But whatever the reasons, letting the new class action become law was no doubt the biggest mistake corporate America has ever made with regard to our system of civil justice. If there have been any collusive settlements over the last fifty years, they have been far, far, far outnumbered by noncollusive ones.

Almost immediately, too, corporations realized their mistake. Only six years after the new class action became law, one of the lobbying organizations for corporate defense lawyers sent the committee that proposed the new class action a scathing report criticizing what it had done. All the complaints we hear today about class actions can be found in the 1972 report: "judgments of astronomical size"; "legalized blackmail"; "ransom"; "no reasonable alternative other than settlement ... regardless of the merits"; "[no] procedural and substantive fairness to the party opposing the class"; "the [class] attorney's potential fee." The lobbyists begged the committee to change the class action rule back to opt in.

The committee took these complaints seriously, and it studied its new class action rule for several years. But, in the end, it decided to keep the opt-out class action. Still, every few years since then, lobbyists for corporate America have asked the rulemaking committee to go back to opt in — and, every few years, those requests are refused. Indeed, even though no one anymore really expects the committee to ever go back to opt in, to this day, corporate lobbyists still ask for it. These efforts have not been entirely for naught; committees have tweaked the class action rule a bit over the years to benefit corporate defendants. But the big change — the 1966 change — has survived intact.

The Class Action in Congress

With little success to show before the rulemaking committees, corporate America has gone to Congress. Congress has the power to change or even eliminate the class action rule in federal court. Hence, corporate lobbyists have asked Congress over and over again to return the class action to opt in or, short of that, to weaken the class action in all sorts of other ways. But, like the rulemakers, Congress has done little to help. In 1995, Congress enacted a law making it easier for courts to throw out meritless securities fraud class actions. And, in 2005, it enacted a law moving more class action lawsuits from state court (where the judges are often thought more anticorporation) to federal court. But that's pretty much it. Even in the most conservative and Republican of Congresses, no one seriously considered going back to opt in.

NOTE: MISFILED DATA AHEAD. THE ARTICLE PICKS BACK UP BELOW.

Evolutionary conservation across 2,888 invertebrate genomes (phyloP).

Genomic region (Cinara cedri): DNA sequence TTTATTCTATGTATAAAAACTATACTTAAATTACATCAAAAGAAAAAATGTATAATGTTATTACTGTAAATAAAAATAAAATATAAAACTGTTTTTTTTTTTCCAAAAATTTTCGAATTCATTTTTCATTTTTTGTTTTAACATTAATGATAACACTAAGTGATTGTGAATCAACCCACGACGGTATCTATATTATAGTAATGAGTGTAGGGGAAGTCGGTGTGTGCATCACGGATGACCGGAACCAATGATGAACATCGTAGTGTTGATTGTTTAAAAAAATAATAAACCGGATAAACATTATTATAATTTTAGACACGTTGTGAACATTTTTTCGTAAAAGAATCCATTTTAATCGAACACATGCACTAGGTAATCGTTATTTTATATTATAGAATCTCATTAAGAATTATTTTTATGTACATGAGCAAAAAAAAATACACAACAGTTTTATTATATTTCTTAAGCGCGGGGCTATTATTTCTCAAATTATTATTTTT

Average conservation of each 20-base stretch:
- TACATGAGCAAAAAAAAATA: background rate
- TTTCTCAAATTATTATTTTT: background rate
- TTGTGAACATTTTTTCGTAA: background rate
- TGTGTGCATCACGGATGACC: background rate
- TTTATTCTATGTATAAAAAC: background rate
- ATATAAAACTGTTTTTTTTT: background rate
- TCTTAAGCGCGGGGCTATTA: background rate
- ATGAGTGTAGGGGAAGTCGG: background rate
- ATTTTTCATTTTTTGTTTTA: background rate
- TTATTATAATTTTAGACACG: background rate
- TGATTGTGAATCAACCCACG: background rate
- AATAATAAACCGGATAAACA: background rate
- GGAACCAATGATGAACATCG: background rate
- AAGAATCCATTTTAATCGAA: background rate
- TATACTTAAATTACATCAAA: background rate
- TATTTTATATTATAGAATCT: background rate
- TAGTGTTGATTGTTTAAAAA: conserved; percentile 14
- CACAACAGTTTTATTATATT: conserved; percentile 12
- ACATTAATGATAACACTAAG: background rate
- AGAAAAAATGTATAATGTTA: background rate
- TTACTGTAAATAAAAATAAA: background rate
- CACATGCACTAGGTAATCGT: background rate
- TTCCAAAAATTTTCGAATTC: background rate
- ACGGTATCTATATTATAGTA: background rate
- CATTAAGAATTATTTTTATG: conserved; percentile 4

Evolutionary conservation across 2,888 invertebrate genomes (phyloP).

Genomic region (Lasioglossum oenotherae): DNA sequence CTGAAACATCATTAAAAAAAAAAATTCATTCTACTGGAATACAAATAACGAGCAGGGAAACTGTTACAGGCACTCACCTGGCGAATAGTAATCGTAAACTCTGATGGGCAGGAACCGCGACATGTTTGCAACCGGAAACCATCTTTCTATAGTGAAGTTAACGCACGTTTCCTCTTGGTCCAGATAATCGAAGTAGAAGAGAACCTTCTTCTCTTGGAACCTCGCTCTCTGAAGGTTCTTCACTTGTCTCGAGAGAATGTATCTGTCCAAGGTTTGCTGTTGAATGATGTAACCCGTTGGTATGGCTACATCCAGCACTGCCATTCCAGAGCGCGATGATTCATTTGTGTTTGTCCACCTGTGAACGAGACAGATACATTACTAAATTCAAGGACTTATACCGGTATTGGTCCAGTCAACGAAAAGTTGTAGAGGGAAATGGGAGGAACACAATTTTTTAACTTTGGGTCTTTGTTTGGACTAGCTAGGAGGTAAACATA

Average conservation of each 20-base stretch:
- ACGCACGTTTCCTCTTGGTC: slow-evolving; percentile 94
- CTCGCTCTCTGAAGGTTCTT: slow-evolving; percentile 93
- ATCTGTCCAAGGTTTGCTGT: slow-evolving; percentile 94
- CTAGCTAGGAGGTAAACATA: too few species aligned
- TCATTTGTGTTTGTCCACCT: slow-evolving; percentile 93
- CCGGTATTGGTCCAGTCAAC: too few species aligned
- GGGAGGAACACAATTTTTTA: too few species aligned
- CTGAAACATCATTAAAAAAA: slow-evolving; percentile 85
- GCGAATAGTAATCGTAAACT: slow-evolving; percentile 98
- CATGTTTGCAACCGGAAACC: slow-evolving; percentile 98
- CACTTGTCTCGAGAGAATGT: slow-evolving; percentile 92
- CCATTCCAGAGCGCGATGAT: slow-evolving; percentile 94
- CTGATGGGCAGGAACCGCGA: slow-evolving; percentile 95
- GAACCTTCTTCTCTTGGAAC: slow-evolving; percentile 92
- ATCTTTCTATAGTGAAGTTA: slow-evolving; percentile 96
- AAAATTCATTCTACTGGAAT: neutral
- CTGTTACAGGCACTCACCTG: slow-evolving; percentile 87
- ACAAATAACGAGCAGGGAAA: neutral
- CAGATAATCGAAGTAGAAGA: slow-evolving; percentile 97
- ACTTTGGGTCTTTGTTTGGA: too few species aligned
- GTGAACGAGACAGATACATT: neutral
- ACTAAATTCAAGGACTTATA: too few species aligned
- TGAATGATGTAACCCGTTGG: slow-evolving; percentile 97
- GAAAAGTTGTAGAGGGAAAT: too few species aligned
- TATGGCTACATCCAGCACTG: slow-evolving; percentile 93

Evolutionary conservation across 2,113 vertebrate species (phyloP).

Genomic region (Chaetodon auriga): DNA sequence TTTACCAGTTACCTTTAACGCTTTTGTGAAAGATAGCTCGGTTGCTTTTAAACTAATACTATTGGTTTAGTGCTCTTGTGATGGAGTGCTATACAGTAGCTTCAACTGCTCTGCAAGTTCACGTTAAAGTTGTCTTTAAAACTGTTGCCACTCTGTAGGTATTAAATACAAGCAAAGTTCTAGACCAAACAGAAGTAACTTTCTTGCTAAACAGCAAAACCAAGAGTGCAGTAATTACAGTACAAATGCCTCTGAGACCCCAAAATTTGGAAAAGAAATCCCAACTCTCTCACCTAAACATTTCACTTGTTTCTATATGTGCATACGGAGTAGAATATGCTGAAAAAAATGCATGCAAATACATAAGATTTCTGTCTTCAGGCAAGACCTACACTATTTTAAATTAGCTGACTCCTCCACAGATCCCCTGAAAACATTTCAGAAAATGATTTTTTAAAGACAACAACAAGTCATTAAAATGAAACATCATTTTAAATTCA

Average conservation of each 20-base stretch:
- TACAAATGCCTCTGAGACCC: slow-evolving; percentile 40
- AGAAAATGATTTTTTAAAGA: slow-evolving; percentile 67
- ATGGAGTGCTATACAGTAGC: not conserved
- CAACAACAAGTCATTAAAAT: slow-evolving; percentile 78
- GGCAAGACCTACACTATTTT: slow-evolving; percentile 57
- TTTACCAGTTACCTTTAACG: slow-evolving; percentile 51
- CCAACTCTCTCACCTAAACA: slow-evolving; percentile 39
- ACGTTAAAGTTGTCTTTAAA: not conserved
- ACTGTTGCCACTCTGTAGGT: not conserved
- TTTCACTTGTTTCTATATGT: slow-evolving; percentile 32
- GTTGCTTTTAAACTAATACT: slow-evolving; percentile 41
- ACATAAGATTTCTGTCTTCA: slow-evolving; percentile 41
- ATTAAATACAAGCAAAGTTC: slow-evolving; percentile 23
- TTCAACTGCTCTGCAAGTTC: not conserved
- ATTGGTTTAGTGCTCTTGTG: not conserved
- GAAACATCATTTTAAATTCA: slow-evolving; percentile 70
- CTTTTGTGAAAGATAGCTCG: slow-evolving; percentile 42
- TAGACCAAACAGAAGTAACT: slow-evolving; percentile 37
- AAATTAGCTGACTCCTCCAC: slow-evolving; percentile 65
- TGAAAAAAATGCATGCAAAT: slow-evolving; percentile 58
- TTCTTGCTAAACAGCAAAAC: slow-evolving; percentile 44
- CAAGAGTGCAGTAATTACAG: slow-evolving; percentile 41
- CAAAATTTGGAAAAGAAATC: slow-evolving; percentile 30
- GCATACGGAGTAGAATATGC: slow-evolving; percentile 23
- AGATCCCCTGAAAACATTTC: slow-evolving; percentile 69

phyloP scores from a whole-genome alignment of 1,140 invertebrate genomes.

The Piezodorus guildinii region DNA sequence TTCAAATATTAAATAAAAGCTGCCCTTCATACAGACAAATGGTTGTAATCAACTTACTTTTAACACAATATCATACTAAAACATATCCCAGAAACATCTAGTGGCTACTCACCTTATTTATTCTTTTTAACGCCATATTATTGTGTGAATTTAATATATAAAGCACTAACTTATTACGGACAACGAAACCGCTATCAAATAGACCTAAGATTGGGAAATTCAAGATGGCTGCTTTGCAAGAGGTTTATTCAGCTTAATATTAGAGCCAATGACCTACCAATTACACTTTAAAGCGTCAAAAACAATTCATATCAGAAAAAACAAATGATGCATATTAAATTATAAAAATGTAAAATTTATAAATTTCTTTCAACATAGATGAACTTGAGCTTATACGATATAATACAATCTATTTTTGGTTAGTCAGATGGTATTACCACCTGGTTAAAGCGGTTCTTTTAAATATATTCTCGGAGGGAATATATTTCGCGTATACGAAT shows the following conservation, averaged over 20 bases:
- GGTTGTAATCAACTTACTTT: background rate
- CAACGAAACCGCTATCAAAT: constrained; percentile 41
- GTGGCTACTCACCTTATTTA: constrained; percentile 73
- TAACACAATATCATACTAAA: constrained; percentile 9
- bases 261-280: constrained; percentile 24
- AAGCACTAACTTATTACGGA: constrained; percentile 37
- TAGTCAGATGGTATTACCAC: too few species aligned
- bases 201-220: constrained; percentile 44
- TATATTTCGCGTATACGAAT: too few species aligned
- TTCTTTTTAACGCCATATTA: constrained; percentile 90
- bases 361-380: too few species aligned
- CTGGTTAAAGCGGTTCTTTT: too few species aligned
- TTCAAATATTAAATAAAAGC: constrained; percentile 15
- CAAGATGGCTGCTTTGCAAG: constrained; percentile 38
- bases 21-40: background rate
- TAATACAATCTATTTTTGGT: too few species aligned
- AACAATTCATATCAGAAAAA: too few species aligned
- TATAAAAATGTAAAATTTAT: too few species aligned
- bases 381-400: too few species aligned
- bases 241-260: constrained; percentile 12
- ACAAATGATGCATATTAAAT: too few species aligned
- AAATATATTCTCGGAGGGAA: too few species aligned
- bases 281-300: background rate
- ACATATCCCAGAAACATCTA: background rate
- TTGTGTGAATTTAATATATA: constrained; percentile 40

Indeed, there is something interesting to note about these conservative Republicans in Congress. Until the 1980s, they didn't seem to have much of a beef with class actions at all. Indeed, during the 1970s, most of the bills to weaken class actions were introduced by Democrats and not Republicans. For example, in 1978, a bill was introduced that would have ended small-harm class actions altogether. It was introduced by Ted Kennedy. At the behest of the Carter Administration. What happened?

As I explain in a later chapter, there had been a long tradition among conservative intellectuals and politicians in favor of private enforcement of the law over government enforcement of the law. As late as the 1960s and 1970s, it was not uncommon to see Republicans in Congress support new legal rules on the condition that they would be enforced only by private lawsuits and not the government. Democrats, as is their wont, were more interested in government. Hence, the Carter administration's 1978 bill would have not just abolished small-harm class actions; it would have replaced them with government enforcement.

Things changed in the 1980s. Republicans finally came to the realization that we regulate the economy way too much; they stopped going along with new legal rules. But what to do about the old laws that went too far? It was not politically feasible to get rid of them. Instead, Republicans set their sights on the next best thing: rolling back their enforcement. Since that time, Republicans have tried to weaken, not only class action lawsuits, but all manner of private lawsuits that enforce the law. Many of these Republicans say they would rather have the government enforce the law — not because they love the government, but because they know the government won't enforce the law as much as the private bar does. As these efforts came to fruition, the lawyers who make their livelihoods bringing the private lawsuits fled to the Democratic Party, thereby moving that party into the embrace of private enforcement. Hence, the partisan divide we have today: we have now come to the unlikely place where Democrats advocate for the private sector and Republicans advocate for the government sector when it comes to enforcement of the law. This is another reason why I have entitled this chapter the ironic history.

As I noted in the introduction, much of the conservative opposition to class actions stems from this second-best strategy of deregulating our economy by neutering enforcement of the legal rules. But, as I also noted, I think the second-best strategy paints with far too broad a brush. Even if it is indeed true that we still cannot roll back the substantive laws we do not like, it does not follow that we should throw out the class action altogether. At the very least we should preserve it for the laws we do like. And, as I explain in the next chapter, we do like some laws!

Moreover, unlike getting rid of the substantive laws we don't like, getting rid of the class actions we don't like is a politically feasible position. If we want to keep only some parts of the class action and not others, liberals have no choice but to go along with us. We hold all the class action cards.


Excerpted from "The Conservative Case for Class Actions"
by .
Copyright © 2019 Brian T. Fitzpatrick.
Excerpted by permission of The University of Chicago Press.
All rights reserved. No part of this excerpt may be reproduced or reprinted without permission in writing from the publisher.
Excerpts are provided by Dial-A-Book Inc. solely for the personal use of visitors to this web site.

Table of Contents



Chapter 1 The Ironic History of Class Actions
Chapter 2 The Conservative Case for Regulation
Chapter 3 The Conservative Case for Private Enforcement
Chapter 4 The Conservative Case against Private Enforcement
Chapter 5 Why Private Enforcement Needs Class Actions
Chapter 6 Are Class Actions Meritless?
Chapter 7 Do Class Action Lawyers Get All the Money?
Chapter 8  Do Class Actions Deter Wrongdoing?
Chapter 9 The Conservative Class Action